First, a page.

de Havilland 100: Goblin engine

Goblin engine

For de Havilland to set up its own aero engine company was an indication of how rapidly it had progressed in this field. From making engines for its own light aeroplanes, DH was soon producing a pioneering jet — and the same man, Frank Halford, was behind them all 

Frank Halford (left), chairman of the de Havilland Engine Company, and J. L. P. Brodie, the firm’s director in charge of engineering, with an example of the Halford H1 — precursor to the DH Goblin.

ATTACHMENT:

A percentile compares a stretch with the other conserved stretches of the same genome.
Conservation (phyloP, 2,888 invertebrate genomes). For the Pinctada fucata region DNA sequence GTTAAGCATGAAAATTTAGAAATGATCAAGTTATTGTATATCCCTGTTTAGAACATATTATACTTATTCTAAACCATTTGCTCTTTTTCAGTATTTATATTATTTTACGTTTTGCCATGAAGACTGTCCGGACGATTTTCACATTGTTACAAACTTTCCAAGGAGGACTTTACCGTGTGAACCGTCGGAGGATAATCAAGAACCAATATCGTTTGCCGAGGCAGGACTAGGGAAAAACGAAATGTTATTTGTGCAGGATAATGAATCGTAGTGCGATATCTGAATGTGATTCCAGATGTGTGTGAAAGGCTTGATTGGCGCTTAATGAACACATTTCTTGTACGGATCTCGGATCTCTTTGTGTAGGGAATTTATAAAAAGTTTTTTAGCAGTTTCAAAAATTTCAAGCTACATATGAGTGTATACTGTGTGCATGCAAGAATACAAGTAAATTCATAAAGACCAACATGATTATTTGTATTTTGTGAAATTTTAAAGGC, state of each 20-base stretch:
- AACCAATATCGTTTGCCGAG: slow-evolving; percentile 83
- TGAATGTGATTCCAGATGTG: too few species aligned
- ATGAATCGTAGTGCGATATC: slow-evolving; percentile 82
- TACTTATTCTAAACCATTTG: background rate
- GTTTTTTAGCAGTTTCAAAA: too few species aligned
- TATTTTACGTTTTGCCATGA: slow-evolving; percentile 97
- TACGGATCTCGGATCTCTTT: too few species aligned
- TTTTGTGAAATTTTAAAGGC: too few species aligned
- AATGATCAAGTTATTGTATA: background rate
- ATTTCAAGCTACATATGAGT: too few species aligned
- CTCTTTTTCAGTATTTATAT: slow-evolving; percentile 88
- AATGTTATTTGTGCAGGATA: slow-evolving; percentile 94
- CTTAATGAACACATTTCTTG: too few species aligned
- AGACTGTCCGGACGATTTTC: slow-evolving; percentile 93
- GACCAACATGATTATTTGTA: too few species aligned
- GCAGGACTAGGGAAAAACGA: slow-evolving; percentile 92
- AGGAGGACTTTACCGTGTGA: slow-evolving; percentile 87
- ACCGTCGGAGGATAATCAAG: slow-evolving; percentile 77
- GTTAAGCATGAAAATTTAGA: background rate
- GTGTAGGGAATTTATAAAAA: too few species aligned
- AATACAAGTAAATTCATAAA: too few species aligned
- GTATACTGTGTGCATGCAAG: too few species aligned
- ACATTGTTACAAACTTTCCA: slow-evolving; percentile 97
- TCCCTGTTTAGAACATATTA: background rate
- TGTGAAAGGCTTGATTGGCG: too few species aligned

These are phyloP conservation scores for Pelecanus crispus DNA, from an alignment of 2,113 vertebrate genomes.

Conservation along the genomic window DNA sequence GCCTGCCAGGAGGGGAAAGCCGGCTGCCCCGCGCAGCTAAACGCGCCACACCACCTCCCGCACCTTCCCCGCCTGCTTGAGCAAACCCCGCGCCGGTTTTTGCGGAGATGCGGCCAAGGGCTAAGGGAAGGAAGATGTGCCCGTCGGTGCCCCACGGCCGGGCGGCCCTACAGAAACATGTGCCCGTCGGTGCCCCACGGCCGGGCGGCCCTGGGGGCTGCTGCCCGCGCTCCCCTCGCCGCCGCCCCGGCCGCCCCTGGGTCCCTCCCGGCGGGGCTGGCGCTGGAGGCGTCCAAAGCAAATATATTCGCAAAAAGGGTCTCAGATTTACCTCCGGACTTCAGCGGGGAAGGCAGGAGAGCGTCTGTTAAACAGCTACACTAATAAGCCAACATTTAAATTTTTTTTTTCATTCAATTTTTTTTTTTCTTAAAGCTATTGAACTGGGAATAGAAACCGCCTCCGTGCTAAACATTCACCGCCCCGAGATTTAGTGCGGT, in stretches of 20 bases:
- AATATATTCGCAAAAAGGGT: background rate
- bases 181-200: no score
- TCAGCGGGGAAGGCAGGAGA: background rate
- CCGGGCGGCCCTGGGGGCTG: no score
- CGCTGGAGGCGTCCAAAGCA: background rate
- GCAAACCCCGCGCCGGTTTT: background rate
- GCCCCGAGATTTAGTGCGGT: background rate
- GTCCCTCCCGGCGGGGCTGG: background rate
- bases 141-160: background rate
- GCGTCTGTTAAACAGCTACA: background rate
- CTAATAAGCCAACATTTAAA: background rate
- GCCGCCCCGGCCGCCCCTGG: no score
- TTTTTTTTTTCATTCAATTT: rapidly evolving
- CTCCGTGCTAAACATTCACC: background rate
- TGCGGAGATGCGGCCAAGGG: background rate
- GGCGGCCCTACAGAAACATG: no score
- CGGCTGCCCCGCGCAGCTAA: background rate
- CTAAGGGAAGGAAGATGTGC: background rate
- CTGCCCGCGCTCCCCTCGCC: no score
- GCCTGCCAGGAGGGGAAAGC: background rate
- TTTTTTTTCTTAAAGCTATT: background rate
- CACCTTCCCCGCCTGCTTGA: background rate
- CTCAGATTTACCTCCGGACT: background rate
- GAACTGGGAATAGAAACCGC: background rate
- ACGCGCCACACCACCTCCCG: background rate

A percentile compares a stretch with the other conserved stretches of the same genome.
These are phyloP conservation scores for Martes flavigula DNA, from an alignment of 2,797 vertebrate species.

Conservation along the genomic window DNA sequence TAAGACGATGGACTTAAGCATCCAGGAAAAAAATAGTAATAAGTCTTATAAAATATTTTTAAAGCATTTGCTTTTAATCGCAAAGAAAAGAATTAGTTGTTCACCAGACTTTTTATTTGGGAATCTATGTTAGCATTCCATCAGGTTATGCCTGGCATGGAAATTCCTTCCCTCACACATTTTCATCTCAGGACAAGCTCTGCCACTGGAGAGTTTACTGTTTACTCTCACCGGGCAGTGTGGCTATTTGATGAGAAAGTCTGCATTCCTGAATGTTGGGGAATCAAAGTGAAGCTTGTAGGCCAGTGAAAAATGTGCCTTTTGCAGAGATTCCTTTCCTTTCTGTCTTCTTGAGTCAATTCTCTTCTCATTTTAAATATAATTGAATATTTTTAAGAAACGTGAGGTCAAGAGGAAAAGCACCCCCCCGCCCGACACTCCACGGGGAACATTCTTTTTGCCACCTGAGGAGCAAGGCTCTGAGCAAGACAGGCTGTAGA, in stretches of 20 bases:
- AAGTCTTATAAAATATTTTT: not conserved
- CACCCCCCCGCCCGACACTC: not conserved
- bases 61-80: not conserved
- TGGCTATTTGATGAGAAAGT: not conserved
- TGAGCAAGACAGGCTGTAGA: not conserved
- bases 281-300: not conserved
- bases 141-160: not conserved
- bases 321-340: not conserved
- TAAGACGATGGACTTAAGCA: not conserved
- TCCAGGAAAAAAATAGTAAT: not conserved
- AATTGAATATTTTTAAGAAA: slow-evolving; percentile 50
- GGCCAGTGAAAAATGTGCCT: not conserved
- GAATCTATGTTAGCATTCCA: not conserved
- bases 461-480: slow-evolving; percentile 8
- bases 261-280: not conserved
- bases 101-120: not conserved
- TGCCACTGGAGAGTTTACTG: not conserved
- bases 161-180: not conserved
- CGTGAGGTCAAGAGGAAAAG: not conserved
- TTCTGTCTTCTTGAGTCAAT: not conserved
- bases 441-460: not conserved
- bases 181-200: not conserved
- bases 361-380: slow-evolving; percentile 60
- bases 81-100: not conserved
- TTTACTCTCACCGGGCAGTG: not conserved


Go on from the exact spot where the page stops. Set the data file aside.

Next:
At the beginning of the Second World War, de Havilland was not a name associated with high-performance aero engines. The de Havilland Engine Division’s Gipsy series was ubiquitous in British light and general aviation aircraft, but even its most powerful offering, the 12-cylinder Gipsy King, produced no more than 525hp. But by 1945 the division had been turned into the separate de Havilland Engine Company, and was at the cutting edge of jet engine research. Its Goblin engine was the first turbojet to be awarded a British type certificate, and it had powered the maiden flights of both Britain and the USA’s front-line jet fighters. How, then, had DH managed to thrust itself into the front rank of engine producers?

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